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Pearrygin Trail

A new trail is slated to take shape this fall above the east side of Pearrygin Lake. Guaranteed to become popular with both locals and tourists for its easy grade and spectacular vistas, the three-to-four mile long dirt path could be open for foot and bicycle travel before snow flies if enough volunteers pitch in the weekend of Oct. 7-9. Trail-builders are calling for all the volunteer help they can get.

Preliminary work to get the trail marked and mowed and straw wattles installed to control soil erosion and two bridges placed over drainages started the week of Sept. 12. Work party volunteers will be clearing brush, raking and cleaning up the path, according to Rick Lewis, managing ranger at Pearrygin Lake State Park.

The dream is to eventually have a trail of approximately 10 miles around the entire lake. However, phase one is to complete a loop on the east side of the lake above the original state park campground. Starting near the boat launch, the gently upward path leads across the hills and veers south near the check-in kiosk, then climbs to a knob overlooking the lake and mountain ridges beyond before continuing south to the old homestead farm at the south end of the lake. It then loops back to the campground via the existing road to the group camp.

Lewis said the new trail will be mostly five percent or less grade so anyone who can walk without aid should be able to enjoy it.

"There will be plenty of work for whoever shows up," Lewis said, adding that an advance call to 996-2370 would be helpful so his staff can plan for the size of the work party. He asked that callers simply leave a message if nobody answers. Those participating should bring work gloves and tools such as rakes, shovels, pruners, wheelbarrows, "Pulaskis if they have them." Parking will be in the day-use lot.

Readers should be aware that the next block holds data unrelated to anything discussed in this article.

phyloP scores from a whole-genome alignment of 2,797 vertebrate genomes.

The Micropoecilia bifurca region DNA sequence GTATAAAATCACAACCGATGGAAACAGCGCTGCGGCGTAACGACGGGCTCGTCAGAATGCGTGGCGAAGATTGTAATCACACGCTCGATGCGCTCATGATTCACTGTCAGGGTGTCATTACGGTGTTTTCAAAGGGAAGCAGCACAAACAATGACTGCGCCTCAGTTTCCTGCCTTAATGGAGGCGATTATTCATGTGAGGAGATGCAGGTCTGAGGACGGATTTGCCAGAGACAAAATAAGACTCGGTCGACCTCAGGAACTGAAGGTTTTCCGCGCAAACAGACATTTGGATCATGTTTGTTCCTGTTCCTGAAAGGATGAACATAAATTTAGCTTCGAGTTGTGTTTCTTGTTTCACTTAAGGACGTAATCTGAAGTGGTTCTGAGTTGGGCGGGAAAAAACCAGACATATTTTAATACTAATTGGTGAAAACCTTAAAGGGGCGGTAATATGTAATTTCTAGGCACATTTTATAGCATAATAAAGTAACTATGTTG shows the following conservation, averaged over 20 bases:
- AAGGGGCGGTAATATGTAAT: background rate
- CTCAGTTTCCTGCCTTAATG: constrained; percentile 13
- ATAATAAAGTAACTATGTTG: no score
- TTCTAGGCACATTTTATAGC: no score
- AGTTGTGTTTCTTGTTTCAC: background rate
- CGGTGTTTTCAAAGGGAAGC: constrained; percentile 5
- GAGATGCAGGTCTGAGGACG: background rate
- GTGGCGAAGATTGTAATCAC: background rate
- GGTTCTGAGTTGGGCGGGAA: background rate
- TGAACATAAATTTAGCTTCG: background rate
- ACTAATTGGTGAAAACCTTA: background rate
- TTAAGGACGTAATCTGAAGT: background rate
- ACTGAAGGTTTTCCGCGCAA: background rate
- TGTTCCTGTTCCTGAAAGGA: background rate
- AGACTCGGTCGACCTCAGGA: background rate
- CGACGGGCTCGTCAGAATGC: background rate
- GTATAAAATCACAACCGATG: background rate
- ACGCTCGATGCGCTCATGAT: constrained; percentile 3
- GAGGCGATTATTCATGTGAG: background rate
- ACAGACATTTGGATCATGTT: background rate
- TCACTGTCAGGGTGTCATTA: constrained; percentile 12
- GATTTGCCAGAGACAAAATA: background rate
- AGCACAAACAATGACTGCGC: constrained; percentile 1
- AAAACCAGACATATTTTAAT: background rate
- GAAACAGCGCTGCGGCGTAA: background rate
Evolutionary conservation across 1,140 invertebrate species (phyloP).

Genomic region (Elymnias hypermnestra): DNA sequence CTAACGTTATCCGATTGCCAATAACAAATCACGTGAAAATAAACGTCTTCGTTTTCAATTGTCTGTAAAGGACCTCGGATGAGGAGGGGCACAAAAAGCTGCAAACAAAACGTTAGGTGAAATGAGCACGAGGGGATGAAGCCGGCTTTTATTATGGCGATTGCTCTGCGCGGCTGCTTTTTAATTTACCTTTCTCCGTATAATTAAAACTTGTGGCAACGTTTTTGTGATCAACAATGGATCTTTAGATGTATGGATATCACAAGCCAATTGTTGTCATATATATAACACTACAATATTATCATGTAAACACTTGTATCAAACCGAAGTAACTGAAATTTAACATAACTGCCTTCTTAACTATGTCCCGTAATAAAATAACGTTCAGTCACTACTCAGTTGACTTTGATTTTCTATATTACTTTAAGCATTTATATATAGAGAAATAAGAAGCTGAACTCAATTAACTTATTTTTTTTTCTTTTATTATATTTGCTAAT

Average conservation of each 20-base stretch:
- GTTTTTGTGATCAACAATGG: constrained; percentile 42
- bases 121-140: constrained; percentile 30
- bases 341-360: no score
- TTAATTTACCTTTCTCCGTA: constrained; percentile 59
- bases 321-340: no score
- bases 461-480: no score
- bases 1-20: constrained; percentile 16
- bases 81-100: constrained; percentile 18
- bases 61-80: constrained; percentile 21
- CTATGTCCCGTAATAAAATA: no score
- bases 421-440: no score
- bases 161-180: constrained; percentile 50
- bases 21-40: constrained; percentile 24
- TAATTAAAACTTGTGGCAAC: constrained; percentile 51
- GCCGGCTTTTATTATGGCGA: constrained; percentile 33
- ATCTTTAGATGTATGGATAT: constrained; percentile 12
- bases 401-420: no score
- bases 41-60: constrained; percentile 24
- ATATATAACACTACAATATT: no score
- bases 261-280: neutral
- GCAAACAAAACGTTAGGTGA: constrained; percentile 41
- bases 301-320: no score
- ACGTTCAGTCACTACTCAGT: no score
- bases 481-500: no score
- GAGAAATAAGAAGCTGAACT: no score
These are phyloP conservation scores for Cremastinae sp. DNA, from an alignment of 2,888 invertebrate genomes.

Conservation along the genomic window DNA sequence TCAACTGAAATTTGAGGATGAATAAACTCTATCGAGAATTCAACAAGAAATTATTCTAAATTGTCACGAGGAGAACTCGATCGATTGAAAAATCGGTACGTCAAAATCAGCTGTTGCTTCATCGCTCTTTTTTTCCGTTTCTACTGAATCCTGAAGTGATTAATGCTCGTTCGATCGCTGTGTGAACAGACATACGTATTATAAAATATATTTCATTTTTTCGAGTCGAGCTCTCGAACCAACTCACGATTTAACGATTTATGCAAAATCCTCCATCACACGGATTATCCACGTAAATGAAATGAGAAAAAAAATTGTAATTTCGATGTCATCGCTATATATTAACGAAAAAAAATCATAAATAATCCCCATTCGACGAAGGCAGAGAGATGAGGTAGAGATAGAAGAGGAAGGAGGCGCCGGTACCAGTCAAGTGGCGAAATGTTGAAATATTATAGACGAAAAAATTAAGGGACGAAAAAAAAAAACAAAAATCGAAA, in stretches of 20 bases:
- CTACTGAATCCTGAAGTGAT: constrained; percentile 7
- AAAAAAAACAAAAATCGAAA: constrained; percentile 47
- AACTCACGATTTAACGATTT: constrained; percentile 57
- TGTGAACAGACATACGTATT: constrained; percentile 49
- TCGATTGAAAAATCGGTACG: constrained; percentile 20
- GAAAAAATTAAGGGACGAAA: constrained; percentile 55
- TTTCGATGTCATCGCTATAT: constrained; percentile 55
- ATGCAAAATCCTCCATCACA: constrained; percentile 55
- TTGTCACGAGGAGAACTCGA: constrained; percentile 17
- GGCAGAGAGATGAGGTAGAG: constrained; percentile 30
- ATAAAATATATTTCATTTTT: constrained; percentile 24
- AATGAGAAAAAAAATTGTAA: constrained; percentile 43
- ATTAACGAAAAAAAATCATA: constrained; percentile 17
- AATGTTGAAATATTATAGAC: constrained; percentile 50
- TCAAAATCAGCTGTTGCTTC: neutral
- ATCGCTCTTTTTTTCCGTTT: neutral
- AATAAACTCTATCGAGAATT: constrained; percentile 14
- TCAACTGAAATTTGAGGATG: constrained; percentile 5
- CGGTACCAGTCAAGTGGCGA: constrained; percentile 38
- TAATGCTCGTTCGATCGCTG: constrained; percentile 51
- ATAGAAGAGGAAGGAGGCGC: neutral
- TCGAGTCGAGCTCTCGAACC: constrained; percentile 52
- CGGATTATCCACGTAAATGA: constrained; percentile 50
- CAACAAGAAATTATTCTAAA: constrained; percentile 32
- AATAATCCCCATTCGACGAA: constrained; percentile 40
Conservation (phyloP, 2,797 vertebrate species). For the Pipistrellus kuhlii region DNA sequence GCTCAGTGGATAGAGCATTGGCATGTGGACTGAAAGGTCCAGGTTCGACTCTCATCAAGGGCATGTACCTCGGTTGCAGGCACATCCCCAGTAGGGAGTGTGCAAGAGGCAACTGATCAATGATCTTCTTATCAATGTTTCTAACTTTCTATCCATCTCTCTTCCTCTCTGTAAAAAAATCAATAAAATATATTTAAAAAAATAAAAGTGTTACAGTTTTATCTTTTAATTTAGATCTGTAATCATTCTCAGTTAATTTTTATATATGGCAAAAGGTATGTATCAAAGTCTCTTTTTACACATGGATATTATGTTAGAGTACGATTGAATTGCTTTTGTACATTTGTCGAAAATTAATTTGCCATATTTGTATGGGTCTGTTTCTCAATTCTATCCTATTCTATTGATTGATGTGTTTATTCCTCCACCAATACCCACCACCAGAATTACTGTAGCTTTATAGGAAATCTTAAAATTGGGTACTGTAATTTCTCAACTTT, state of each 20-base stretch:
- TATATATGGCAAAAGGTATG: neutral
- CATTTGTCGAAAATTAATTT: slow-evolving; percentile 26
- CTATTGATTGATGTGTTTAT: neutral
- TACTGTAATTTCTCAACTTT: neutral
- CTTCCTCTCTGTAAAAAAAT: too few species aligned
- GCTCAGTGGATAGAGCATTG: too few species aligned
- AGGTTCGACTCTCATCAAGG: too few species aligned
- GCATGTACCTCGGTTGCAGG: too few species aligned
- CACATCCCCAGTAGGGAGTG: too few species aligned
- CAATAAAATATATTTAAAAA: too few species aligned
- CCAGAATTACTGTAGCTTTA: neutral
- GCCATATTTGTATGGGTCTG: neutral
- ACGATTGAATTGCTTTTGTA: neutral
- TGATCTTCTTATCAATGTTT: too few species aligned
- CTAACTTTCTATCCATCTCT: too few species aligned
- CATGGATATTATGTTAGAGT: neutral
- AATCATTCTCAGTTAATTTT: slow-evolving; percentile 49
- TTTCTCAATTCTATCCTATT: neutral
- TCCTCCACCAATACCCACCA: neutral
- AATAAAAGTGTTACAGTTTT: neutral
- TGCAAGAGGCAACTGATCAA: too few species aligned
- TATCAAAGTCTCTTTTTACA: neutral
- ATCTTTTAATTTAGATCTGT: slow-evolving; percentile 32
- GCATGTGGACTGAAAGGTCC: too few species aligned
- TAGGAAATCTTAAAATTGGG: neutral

Discover Pass requirements will be waived for volunteers working on the trail project. Four hours of work can be traded for a one-night free campsite, or worked hours can be applied toward earning a $30 Discover Pass.

The new trail will officially be called the Rex Derr Trail, a decision made by the state Parks and Recreation Commission last fall to honor retiring agency director Rex Derr, who held that position for nearly 10 years of his more than 30 years with the state park system.

Lewis said Derr and his wife, Anne, are regular visitors to the Methow Valley and occasional campers at the state park. Derr is expected to be at the October work party.

David Jaquish, state parks assistant region manager for maintenance and preservation, said he expects there eventually will be money to gravel the new trail, but only the approaches to the bridges will be graveled this year.

He also echoed Lewis by saying State Parks would love to do a second phase and take the trail around the entire lake. Jaquish explained that there is one piece of private property on the other side of the lake in the proposed trail's path. That owner would like to sell that property to the state but there is no money in the budget to buy it, he added.

Jaquish was on site recently for the preliminary trail work making sure construction specifications and permit requirements were being met. Barry Benbow, state parks construction and maintenance project supervisor, also was working in the valley. The local Pearrygin Lake State Park crew included ranger Lewis plus Tim Evans, construction and maintenance project specialist, and park aide Barney Smith.


Pearrygin Lake proposed trailThe map shows the first phase of planned trail-building on the north.
and east sides of the lake. A segment of the second phase shows in south and west.

Tim Evans, construction and maintenance project specialist at Pearrygin Lake State Park, stands next to a trailer holding straw wattles and netting used for erosion control.

David Jaquish, the state park systems assistant region manager for maintenance and preservation, follows trail markers leading toward the knob where an overlook, and no doubt a bench, is planned.   A piece of the new trail looking south over the old Graves family farm. A ramshackle barn and a couple of sheds are the only remaining structures.